Jerome K. Jerome, Three Men on the Bummel, 1914.

June 26, 2015

Bob Dylan at 60

Filed under: Humour,Media — Tags: — Nicholas @ 04:00

Mark Steyn dug up an old column from 2001 (also anthologized in his recent book The [Un]documented Mark Steyn) where he describes the re-appearance of Bob Dylan on the mass media:

I first noticed a sudden uptick in Bob Dylan articles maybe a couple of months ago, when instead of Pamela Anderson’s breasts or J-Lo’s bottom bursting through the National Post masthead there appeared to be a shriveled penis that had spent way too long in the bath. On closer inspection, this turned out to be Bob Dylan’s head. He was, it seems, getting ready to celebrate his birthday. For today he turns 60.

Sixty? I think the last time I saw him on TV was the 80th birthday tribute to Sinatra six years ago, and, to judge from their respective states, if Frank was 80, Bob had to be at least 130. He mumbled his way through “Restless Farewell”, though neither words nor tune were discernible, and then shyly offered, “Happy Birthday, Mister Frank.” Frank sat through the number with a stunned look, no doubt thinking, “Geez, that’s what I could look like in another 20, 25 years if I don’t ease up on the late nights.”

Still, Bob’s made it to 60, and for that we should be grateful. After all, for the grizzled old hippies, folkies and peaceniks who spent the Sixties bellowing along with “How does it feeeeeel?” these have been worrying times. A couple of years ago, Bob’s management were canceling his tours and the only people demanding to know “How does it feeeeeel?” were Dylan’s doctors, treating him in New York for histoplasmosis, a fungal infection that in rare cases can lead to potentially fatal swelling in the pericardial sac. If the first question on your lips is “How is histoplasmosis spread?” well, it’s caused by fungal spores which invade the lungs through airborne bat droppings. In other words, the answer, my friend, is blowin’ in the wind.

He has, of course, looked famously unhealthy for years, even by the impressive standards of Sixties survivors. He was at the Vatican not so long ago and, although we do not know for certain what the Pope said as the leathery, wizened, stooped figure with gnarled hands and worn garb was ushered into the holy presence, it was probably something along the lines of, “Mother Teresa! But they told me you were dead!” “No, no, your Holiness,” an aide would have hastily explained. “This is Bob Dylan, the voice of a disaffected generation.”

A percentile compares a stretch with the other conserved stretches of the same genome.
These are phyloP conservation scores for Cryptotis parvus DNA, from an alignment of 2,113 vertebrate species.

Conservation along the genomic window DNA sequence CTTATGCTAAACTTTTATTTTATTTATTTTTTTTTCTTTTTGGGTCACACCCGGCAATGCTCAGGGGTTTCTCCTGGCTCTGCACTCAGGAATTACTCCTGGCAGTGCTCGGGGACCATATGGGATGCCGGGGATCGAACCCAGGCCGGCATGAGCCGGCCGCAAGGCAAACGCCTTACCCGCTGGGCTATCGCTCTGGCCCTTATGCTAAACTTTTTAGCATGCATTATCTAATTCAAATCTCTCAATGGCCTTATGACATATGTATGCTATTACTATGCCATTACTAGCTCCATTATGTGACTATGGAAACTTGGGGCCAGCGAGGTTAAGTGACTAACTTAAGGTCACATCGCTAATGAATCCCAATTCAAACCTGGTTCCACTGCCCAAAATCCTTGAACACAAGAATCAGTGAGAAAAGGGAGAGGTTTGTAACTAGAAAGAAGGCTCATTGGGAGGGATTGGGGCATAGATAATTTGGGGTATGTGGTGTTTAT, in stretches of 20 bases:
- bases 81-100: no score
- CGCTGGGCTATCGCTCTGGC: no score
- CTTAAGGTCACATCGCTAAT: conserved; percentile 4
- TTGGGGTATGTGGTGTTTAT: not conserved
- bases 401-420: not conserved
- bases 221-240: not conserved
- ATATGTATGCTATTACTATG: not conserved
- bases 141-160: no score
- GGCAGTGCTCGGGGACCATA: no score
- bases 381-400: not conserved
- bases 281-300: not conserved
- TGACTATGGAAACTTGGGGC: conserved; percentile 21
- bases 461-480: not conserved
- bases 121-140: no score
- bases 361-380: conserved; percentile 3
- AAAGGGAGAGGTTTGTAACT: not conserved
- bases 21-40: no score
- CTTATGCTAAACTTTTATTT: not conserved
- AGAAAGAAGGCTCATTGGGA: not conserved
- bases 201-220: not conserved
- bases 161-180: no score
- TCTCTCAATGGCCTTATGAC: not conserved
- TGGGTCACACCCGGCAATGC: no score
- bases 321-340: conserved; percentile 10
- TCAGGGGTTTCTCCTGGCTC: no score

June 25, 2015

QotD: Religion as a user interface for reality

Filed under: Humour,Quotations,Religion — Tags: , , — Nicholas @ 01:00

I was raised as a Methodist and I was a believer until the age of eleven. Then I lost faith and became an annoying atheist for decades. In recent years I’ve come to see religion as a valid user interface to reality. The so-called “truth” of the universe is irrelevant because our tiny brains aren’t equipped to understand it anyway.

Our human understanding of reality is like describing an elephant to a space alien by saying an elephant is grey. That is not nearly enough detail. And you have no way to know if the alien perceives color the same way you do. After enduring your inadequate explanation of the elephant, the alien would understand as much about elephants as humans understand about reality.

In the software world, user interfaces keep human perceptions comfortably away from the underlying reality of zeroes and ones that would be incomprehensible to most of us. And the zeroes and ones keep us away from the underlying reality of the chip architecture. And that begs a further question: What the heck is an electron and why does it do what it does? And so on. We use software, but we don’t truly understand it at any deep level. We only know what the software is doing for us at the moment.

Religion is similar to software, and it doesn’t matter which religion you pick. What matters is that the user interface of religious practice “works” in some sense. The same is true if you are a non-believer and your filter on life is science alone. What matters to you is that your worldview works in some consistent fashion.

Scott Adams, “The User Interface to Reality”, The Scott Adams Blog, 2014-07-15.

June 23, 2015

QotD: The Physician

Filed under: Health,Humour,Quotations — Tags: , , — Nicholas @ 01:00

Hygiene is the corruption of medicine by morality. It is impossible to find a hygienist who does not debase his theory of the healthful with a theory of the virtuous. The whole hygienic art, indeed, resolves itself into an ethical exhortation, and, in the sub-department of sex, into a puerile and belated advocacy of asceticism. This brings it, at the end, into diametrical conflict with medicine proper. The aim of medicine is surely not to make men virtuous; it is to safeguard and rescue them from the consequences of their vices. The true physician does not preach repentance; he offers absolution.